Burrows are close to the surface of soft soil and can be seen above ground as ridges protruding from the soil. The entrances to burrows may have adjacent piles of excavated soil (mole hill).

Star-nosed MoleCondylura-cristata1Find more images

Star-nosed Mole
(Condylura cristata)

Identifying characteristics: Arguably one of the ugliest mammals in the state, the Star-nosed Mole is easy to identify with its hairless, pink nose —ringed by 22 short, fleshy tentacles. The short, stout body and dark brown to black fur is similar to other moles, but the fur of this species tends to be more coarse. The tail is short, somewhat hairy, and constricted at the base. The tail tends to swell during the winter. The eyes are tiny and fur-covered and there are no external ears.

Size: Averaging 7.5 inches in length and weighing an average of 2 ounces. Males slightly larger than females.

Habitat: Moist soil with poor drainage and a preferred proximity to water. Often found near the banks of lakes, ponds, bogs, and streams. Nests are above the water line in shallow, dug-out areas beneath rocks, logs or stumps. Burrow entrances may either be above the water line or within the body of water.

Food: Carnivore. Primarily aquatic worms, aquatic insects and larvae, earthworms, crustaceans, mollusks and small fish. Aquatic prey are fundamental for winter survival.

Vocalization: Not known.

Predators: Birds of prey, weasels, dogs, cats, skunks, bullfrogs, largemouth bass.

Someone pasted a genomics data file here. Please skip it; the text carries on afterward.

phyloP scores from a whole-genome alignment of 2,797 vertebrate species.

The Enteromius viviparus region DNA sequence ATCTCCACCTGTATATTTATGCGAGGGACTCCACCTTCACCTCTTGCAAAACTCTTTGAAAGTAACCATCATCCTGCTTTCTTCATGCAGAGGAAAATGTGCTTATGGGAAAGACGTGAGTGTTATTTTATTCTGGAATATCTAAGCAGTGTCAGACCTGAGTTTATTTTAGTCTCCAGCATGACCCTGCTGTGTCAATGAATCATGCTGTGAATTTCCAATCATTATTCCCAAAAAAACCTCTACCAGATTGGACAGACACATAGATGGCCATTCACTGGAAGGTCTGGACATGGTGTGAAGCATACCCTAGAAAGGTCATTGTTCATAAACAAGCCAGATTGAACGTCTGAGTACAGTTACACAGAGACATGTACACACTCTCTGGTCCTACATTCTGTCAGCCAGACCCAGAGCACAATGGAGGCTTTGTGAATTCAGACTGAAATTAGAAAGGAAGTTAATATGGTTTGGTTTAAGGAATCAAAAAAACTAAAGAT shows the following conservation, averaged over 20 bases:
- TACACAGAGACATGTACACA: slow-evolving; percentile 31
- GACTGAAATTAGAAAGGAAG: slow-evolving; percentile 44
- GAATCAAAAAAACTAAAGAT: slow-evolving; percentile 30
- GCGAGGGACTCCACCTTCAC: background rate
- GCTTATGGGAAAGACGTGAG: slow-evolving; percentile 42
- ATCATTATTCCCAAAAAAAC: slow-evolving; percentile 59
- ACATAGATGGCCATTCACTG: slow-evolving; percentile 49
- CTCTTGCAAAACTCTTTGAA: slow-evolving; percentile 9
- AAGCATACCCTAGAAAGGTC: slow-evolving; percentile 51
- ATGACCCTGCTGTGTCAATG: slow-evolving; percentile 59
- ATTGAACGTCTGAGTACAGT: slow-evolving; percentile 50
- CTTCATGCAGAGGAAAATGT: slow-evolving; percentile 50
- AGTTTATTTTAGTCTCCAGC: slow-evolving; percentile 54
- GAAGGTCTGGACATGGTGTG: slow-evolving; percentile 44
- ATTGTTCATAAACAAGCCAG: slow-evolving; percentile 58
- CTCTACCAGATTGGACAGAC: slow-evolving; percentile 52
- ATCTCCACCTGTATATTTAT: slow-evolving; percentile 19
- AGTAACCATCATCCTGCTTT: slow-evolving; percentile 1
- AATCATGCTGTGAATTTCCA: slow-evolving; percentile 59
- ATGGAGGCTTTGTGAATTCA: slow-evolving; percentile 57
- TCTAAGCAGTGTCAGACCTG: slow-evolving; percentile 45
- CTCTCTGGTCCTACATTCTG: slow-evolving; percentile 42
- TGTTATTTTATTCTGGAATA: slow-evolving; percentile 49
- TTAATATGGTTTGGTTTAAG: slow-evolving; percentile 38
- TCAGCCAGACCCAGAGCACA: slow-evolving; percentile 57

Reproduction: Litter size average 5 with one successful litter a year. Young will stay with their mothers for about a month. Mating season is mid-March through April.

Other Info.: Their highly sensitive, star-shaped nose is primarily used to detect prey. The tentacles move separately to seek out prey when tunneling or diving using feel. The tentacles move so quickly while foraging, they will often touch an object as much as 12 times a second. When feeding they move out of the way to aid in chewing. The star of tentacles is formed in a unique way so far not seen other places in the animal world. Instead of growing in the same way fingers grow outward on a hand, they start as swellings on the face around the nose, and some days after birth they break free and move forward in the same way a banana is peeled. They are excellent swimmers and prefer hunting in bodies of water. Because they expose themselves to hunt in water they are often preyed upon by predators like fish. They may be active day and night. Like the Eastern Mole, they dig shallow burrows, but do not dig deeper winter burrows.

Distribution

Complete distribution

Found throughout the state and neighboring states.

Status: none

Tracks

Mole tracks

It’s unlikely to find mole tracks above ground, but look for 5-clawed prints with small elongated hind prints and large broad fore prints.

Burrows are close to the surface of soft soil and can be seen above ground as ridges protruding from the soil. The entrances to burrows may have adjacent piles of excavated soil (mole hill).